The duty to serve reached back as early as the fourteenth century, and required any business – known as a “common” or “public” calling – that held itself out as open to the public to serve any member of the public who applied. The distinction the law drew was between someone who practiced a calling on a “common” basis (i.e., putatively open to all who applied) and someone who practiced a particular calling only on a case-by-case basis.  The duty to serve applied to the former, and not the latter, but it extended beyond the modern categories of common carriers and innkeepers and encompassed other businesses as well.  Burdick describes tailors, farriers (horse-shoers) and even surgeons as "common" in the relevant sense.  The limitation of the duty to serve to the categories of innkeepers and common carriers is a later development.

Early U.S. cases affirmed the obligation on public accommodations to serve the public. The usual justification for this obligation was the broad assumption underlying the traditional law of “common callings” that an owner assumes public duties by hanging a sign holding himself out as open to the public.  Although before the Civil War cases affirming the duty to serve the public involved innkeepers and common carriers, as Joe Singer has observed, only one pre-Civil War case held that other types of establishments (in that case, a store) were free to choose their customers at will, and that case may rest on fairly narrow grounds, since the patron had gotten into a physical altercation with the owner.  The notion that -- with the exception of inkeepers and other narrow exceptions -- business owners who hold themselves out as open to the public nonetheless retain a right to exclude arbitrarily seems to be a product of the Civil War era, and seems to be linked with a desire to preserve the prerogative of business owners to exclude black patrons.  Although critics of the Civil Rights Act of 1964 (an its state-law analogs) characterize it as rolling back rights of private ownership, it would be more accurate to say that civil rights laws (partially) restored the status quo that prevailed through most of the history o the common law.

I think the cases involving gay couples show the wisdom of the common law in limiting the discretionary power of business owners to turn away willing and nondisruptive customers on an ad hoc basis.  The reason is not just the harm this kind of exclusion does to the dignity of the people turned away.  That is surely part of the story, and that dignitary harm should not be understated.  Importatly, though, the broad rule protects the shop owner as well, by making the provision of service a normatively thin act.  If owners are required to serve all who present themselves, then the act of service communicates no signal of endorsement of the customer or of the group to which the cusomter belongs or of the customer's lifestyle.  A message of endorsement crucially depends on imbuing that act of serving the customer with a meaning that is only possible if the act is within the owner's discretion.  Creating a robust right of access therefore protects the dignity of prospective customers while minimally intruding on the expressive freedom of owners by emptying the most acts of service of expressive meaning.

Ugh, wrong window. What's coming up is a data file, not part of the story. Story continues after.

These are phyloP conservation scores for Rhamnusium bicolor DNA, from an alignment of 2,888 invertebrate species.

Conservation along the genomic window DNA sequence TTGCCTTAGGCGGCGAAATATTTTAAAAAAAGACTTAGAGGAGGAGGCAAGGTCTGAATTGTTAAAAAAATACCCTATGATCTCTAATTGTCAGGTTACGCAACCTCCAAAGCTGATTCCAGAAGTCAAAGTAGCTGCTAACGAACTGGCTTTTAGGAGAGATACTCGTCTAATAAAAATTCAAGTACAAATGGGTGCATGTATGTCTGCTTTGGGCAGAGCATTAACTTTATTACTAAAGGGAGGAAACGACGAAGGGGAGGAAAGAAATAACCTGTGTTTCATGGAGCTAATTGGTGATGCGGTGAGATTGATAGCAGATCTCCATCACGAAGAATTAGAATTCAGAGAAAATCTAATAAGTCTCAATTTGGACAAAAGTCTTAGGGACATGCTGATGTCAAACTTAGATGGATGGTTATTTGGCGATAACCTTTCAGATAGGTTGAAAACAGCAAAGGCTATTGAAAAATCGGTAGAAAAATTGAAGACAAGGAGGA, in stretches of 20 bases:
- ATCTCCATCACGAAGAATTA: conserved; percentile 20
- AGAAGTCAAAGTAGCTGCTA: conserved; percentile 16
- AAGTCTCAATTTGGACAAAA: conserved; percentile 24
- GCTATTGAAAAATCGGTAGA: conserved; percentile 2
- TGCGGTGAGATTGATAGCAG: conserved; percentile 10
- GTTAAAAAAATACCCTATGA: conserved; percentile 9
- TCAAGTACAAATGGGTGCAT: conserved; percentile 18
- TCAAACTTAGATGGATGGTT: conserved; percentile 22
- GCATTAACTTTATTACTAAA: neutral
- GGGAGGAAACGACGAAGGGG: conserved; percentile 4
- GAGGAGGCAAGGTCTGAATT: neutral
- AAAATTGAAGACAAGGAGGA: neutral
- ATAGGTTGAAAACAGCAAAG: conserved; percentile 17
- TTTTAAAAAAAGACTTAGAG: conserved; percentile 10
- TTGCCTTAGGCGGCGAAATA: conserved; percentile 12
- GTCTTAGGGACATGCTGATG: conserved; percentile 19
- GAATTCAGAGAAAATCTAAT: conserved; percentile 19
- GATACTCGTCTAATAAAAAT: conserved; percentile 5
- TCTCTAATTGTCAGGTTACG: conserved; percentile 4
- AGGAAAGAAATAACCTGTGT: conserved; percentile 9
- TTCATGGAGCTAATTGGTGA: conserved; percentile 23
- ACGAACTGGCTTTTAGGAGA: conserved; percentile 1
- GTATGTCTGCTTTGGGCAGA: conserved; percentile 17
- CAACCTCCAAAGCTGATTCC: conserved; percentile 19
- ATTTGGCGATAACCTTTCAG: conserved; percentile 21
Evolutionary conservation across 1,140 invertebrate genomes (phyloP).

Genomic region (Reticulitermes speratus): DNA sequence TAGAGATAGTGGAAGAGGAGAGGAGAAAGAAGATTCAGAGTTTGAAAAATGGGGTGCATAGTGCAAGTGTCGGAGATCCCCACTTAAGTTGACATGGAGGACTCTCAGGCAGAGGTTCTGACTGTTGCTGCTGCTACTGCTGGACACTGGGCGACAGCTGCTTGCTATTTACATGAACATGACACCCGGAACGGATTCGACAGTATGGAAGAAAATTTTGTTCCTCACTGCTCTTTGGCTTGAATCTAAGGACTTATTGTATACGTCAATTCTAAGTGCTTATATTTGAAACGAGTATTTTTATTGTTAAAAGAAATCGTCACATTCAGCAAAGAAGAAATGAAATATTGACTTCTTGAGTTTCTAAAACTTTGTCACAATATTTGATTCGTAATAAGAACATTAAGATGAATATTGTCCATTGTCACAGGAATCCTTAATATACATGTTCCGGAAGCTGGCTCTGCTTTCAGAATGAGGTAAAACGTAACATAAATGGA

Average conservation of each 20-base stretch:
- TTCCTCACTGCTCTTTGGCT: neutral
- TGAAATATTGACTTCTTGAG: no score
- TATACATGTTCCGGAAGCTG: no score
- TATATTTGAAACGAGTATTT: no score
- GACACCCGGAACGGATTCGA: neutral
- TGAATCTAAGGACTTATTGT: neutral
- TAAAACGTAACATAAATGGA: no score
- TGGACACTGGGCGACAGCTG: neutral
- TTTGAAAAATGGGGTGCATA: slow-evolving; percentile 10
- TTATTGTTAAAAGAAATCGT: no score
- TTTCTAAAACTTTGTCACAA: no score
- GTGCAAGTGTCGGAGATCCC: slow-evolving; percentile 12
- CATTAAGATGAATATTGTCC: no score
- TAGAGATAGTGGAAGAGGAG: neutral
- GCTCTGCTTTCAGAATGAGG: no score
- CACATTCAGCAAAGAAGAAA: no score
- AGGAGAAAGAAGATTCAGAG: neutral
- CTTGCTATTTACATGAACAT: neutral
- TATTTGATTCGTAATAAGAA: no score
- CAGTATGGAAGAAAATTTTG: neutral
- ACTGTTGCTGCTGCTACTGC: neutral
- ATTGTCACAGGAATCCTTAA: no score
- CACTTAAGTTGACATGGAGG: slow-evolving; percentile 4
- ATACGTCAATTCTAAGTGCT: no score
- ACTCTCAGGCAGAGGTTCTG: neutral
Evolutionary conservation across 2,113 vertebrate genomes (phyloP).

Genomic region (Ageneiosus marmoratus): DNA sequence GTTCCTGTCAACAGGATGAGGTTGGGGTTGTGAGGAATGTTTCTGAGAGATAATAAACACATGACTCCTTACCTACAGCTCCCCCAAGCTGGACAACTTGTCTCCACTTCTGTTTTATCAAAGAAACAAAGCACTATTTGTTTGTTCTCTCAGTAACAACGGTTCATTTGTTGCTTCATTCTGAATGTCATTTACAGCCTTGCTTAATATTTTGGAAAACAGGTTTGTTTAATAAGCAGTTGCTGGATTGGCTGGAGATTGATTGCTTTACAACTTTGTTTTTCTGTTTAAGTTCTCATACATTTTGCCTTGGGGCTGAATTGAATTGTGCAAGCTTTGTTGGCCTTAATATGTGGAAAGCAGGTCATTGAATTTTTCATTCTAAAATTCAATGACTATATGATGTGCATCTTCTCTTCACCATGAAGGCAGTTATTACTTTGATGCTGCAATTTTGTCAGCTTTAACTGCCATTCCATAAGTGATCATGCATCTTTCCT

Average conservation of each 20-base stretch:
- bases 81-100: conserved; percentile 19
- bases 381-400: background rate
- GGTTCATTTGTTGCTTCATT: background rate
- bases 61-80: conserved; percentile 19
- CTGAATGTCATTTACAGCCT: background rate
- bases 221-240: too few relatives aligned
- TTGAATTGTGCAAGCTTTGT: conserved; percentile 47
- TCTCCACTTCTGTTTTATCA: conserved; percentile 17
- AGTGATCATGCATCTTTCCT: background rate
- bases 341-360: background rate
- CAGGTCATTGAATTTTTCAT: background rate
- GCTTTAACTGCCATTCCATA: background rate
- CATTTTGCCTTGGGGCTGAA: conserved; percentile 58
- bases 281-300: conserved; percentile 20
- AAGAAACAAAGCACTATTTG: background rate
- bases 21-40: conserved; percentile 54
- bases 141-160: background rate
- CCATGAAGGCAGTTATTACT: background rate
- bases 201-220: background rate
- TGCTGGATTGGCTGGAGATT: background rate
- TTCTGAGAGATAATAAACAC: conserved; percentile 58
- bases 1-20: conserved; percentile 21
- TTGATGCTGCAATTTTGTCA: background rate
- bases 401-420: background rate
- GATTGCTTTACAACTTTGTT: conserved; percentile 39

Now, pointing to the dotrine of common callings does not answer the question of what to do with the photographer or the baker.  But it provides a useful way of reframing the question:  are the businesses in question the sort that hold themselves out as open to the public at large such that requiring them to serve is not properly construed as requiring them to endorse or cooperate with the identity or actions of their customers?  If so, then it seems appropriate to treat as insubstantial the burden imposed on owners by using the state antidsicrimination law to force them to provide the service (whether sounding in expressive or religious freedom).  I think the bakery fairly easily fits within the common callings doctrine.  The photographer is a trickier case, because of the personal and somewhat more customized nature of the service rendered.  And so it seems appropriate to me that the courts and commentators appear to be taking the photographer's claim fairly seriously.